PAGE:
Constitution making bill ready for enactment

Members of Parliament at the Freedom Hall attending to the presentation of the Minister of Justice and Constitutional Affairs Ruben Madol Arol tabling the Constitution Making Process Bill 2022 to the R-TNLA for deliberation and enactment on Friday April 11th 2022 (Photo: Philip Buda Ladu)

By Philip Buda Ladu

The Minister of Justice and Constitutional Affairs has finally tabled the permanent Constitution Making Bill 2022 to the Reconstituted Transitional National Legislative Assembly (R-TNLA) in its Ordinary Sitting No.4/2022 for its deliberations and enactment into law.

The Minister of Justice and Constitutional Affairs, Justice Ruben Madol Arol tabled the constitution making process draft bill 2022 to the R-TNLA on Monday 11th April 2022 about 7 months later since it was approved and passed by the Council of Ministers last year in mid-October 2021.

Minister Madol said the purpose of the bill is to provide for the establishment of the legal framework to govern the process of the permanent constitution making process and to outline; the design, form, powers and functions of the mechanisms to be involved in the permanent constitutional making process.

“Allow me to present to you the bill entitled “the Constitution Making Process Bill 2022” for competence and appropriate action. The bill is in conformity with constitutional legal and political guiding principles, objectives and ideals in the Revitalized Agreement on the Resolution of the Conflicts in the Republic of South Sudan (R-ARCSS) 2018 and the Transitional Constitution of South Sudan 2011 as amended,” Arol moved the bill on parliamentary floor.

Arol said the bill was drafted in accordance with provisions of article 6.9 of the R-ARCC 2018. Each provision shall apply to the permanent constitution making process which grants the Revitalized Transitional Government of National Unity (R-TGONU) the power to initiate an Act to govern the permanent constitution.

Overview of the Bill

The Bill has four chapters, thirty-five sections and an ANNEX, elaborated below;

Chapter One; named the “Preliminary Provisions” which is covered in (sections 1 to 6), the chapter contains the preliminary provisions dealing with title and commencement, purpose, repeal and serving, authority and application of the bill.

It also contains definitions of terms used in the bill and their interpretations. The chapter one further outlines the guiding principles of the permanent constitution making process.

Chapter Two; named “Mechanisms of the Permanent Constitution Making Process” is contained in (sections 7 to 32), this chapter provides for the mechanisms of the permanent constitution making process, which are the Reconstituted National Constitutional Review Commission (R-NCRC), Constitutional Drafting Committee (CDC) Preparatory Sub-Committee (PSC) and National Constitutional Conference (NCC).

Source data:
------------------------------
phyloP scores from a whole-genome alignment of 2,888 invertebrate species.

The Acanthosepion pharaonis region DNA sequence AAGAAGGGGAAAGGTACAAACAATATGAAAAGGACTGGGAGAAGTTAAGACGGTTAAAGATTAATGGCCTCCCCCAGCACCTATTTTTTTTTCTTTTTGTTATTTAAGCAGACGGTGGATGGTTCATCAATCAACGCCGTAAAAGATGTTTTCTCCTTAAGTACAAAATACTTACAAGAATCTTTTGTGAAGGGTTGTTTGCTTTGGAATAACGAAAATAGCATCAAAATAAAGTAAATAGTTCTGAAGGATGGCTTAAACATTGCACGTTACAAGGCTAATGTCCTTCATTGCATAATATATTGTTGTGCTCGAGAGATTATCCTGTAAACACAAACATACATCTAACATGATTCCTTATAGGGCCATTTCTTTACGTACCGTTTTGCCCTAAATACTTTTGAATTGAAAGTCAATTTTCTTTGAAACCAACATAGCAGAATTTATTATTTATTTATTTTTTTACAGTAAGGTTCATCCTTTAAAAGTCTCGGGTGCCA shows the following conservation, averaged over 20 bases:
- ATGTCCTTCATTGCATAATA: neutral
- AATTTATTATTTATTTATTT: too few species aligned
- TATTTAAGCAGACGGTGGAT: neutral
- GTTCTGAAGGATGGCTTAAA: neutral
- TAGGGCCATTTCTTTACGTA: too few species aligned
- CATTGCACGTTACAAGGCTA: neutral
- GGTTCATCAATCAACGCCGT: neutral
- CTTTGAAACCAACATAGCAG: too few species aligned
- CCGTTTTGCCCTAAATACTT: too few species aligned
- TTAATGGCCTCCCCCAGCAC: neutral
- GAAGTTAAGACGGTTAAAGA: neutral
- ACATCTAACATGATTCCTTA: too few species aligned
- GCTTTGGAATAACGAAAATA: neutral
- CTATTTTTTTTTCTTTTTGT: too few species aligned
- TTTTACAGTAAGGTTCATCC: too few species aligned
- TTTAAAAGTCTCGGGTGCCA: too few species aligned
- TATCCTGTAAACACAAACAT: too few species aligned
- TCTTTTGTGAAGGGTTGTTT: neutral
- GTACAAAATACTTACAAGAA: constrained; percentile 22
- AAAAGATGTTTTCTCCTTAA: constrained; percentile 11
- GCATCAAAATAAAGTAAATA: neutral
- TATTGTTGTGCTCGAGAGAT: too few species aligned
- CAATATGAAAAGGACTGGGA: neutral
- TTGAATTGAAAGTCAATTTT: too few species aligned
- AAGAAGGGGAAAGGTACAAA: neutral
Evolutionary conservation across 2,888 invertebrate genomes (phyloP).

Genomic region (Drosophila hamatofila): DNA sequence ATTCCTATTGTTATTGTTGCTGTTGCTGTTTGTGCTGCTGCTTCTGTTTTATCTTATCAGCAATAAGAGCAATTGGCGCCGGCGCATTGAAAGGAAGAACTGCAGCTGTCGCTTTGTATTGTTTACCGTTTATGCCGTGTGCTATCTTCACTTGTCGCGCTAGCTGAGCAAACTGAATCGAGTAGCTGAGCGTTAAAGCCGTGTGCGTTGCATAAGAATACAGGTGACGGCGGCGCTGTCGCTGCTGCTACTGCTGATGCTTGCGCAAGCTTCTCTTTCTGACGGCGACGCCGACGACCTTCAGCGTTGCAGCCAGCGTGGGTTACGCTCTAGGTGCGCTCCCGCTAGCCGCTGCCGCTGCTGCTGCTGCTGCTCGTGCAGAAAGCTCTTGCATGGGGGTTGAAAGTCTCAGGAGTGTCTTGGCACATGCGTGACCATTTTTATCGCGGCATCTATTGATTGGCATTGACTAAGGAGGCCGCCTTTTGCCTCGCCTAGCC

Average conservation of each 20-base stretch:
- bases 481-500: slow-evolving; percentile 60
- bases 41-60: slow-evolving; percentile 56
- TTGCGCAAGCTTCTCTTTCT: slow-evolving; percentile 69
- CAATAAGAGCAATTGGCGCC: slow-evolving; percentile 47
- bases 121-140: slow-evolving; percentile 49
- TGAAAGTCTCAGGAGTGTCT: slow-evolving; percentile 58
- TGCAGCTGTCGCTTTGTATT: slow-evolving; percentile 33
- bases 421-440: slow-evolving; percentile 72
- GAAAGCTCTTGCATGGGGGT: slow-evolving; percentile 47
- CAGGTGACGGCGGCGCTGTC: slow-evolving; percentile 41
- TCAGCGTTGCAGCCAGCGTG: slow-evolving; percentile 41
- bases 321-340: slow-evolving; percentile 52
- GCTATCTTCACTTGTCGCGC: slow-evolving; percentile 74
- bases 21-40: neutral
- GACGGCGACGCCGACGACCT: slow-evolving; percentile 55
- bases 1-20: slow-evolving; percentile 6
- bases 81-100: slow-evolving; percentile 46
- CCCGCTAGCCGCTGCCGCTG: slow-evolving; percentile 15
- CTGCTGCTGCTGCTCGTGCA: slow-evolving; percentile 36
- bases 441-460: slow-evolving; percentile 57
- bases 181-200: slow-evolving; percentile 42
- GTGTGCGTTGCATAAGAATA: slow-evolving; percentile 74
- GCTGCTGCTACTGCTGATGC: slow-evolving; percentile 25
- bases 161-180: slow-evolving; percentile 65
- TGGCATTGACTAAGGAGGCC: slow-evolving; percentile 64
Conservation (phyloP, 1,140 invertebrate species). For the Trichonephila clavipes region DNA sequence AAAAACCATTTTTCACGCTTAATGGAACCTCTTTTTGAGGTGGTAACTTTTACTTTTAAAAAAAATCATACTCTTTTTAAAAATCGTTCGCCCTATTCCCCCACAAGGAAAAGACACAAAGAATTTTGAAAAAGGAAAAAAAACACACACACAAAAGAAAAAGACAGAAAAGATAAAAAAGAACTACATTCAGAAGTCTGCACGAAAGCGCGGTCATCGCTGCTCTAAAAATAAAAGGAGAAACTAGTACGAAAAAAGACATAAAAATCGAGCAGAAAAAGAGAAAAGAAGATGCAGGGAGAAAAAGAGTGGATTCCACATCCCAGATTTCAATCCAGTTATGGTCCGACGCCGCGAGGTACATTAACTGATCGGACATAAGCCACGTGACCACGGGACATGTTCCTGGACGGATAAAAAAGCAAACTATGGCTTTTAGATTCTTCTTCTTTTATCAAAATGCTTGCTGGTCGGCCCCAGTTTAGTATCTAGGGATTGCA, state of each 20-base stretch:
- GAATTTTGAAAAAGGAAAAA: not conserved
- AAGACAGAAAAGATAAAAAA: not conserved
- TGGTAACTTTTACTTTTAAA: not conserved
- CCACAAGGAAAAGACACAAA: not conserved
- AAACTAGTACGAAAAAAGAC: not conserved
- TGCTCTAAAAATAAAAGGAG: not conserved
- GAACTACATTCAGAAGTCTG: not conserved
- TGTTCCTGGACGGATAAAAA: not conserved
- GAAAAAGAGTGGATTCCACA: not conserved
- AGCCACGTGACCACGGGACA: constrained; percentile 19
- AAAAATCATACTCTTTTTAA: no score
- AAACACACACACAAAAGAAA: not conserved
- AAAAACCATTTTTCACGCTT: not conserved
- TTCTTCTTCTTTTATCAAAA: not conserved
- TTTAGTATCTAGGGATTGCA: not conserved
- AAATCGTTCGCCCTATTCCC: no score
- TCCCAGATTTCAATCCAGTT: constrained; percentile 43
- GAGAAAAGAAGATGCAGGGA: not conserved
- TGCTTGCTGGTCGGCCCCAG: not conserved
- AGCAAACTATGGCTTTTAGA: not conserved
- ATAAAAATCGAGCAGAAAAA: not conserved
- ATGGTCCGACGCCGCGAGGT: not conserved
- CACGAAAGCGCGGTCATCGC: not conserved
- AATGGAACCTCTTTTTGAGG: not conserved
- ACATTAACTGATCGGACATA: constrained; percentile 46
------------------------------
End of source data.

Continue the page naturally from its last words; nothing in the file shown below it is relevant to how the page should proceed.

The Chapter two calls for the reconstitution of the National Constitutional Review Commission, composition, nominations and appointment of the members, tenure and loss of membership, powers and functions of the Secretariat of the Commission.

The Chapter also provides for the establishment of constitutional drafting committee, composition, eligibility for recruitment and procedure for the recruitment, powers and functions of the committee.

It also provides for the appointment of members of the preparatory sub-committee to convene the conference, composition, nomination, powers, functions and the dissolution of the sub-committee. It further provides for the national constitutional conference in its compositions, powers and functions, quorum, decisions and the secretariat of the conference and all the mechanisms shall be guided by the guiding principles.

Chapter Three; covers the “Stages of the Constitutional Making Process” that are contained in (section 33) the chapter provides for the stages of the constitution making process; in its stages which are stage 1,2 and 3 plus an Annex which the Minister said is an integral part of the Bill.

Meanwhile, Chapter Four; on “Financial Provisions” tackled in (Sections 34 to 35), the chapter provides for the sources of funding of the constitution making process stating that all accounts and other financial reports of the mechanisms shall be audited by the Auditor General of the National Audit Chamber.

“Conclusively, in light or before going I hereby respectfully submit the Constitution Making Process Bill 2022 to You after its approval by the Council of Ministers in its Regular Meeting No.14/2021 held on Friday 15th October 2021 via resolution No.65/2021 for your deliberations and enactment” Justice Arol submitted to the lawmakers.

For her part, Jemma Nunu Kumba, the Speaker of the R-TNLA committed the bill to the Justice and Legislation Committee saying the Justice and Legislation Committee should start their work immediately and report back to the parliament within the 21 days.

“Hon. Members of the August House the Constitution Making Process Bill 2022 has been presented and it’s hereby committed to the Committee of Justice and Legislation of the R-TNLA and the Committee shall report back to this august house within 21 days” Rt. Hon. Speaker Nunu Kumba authorized.

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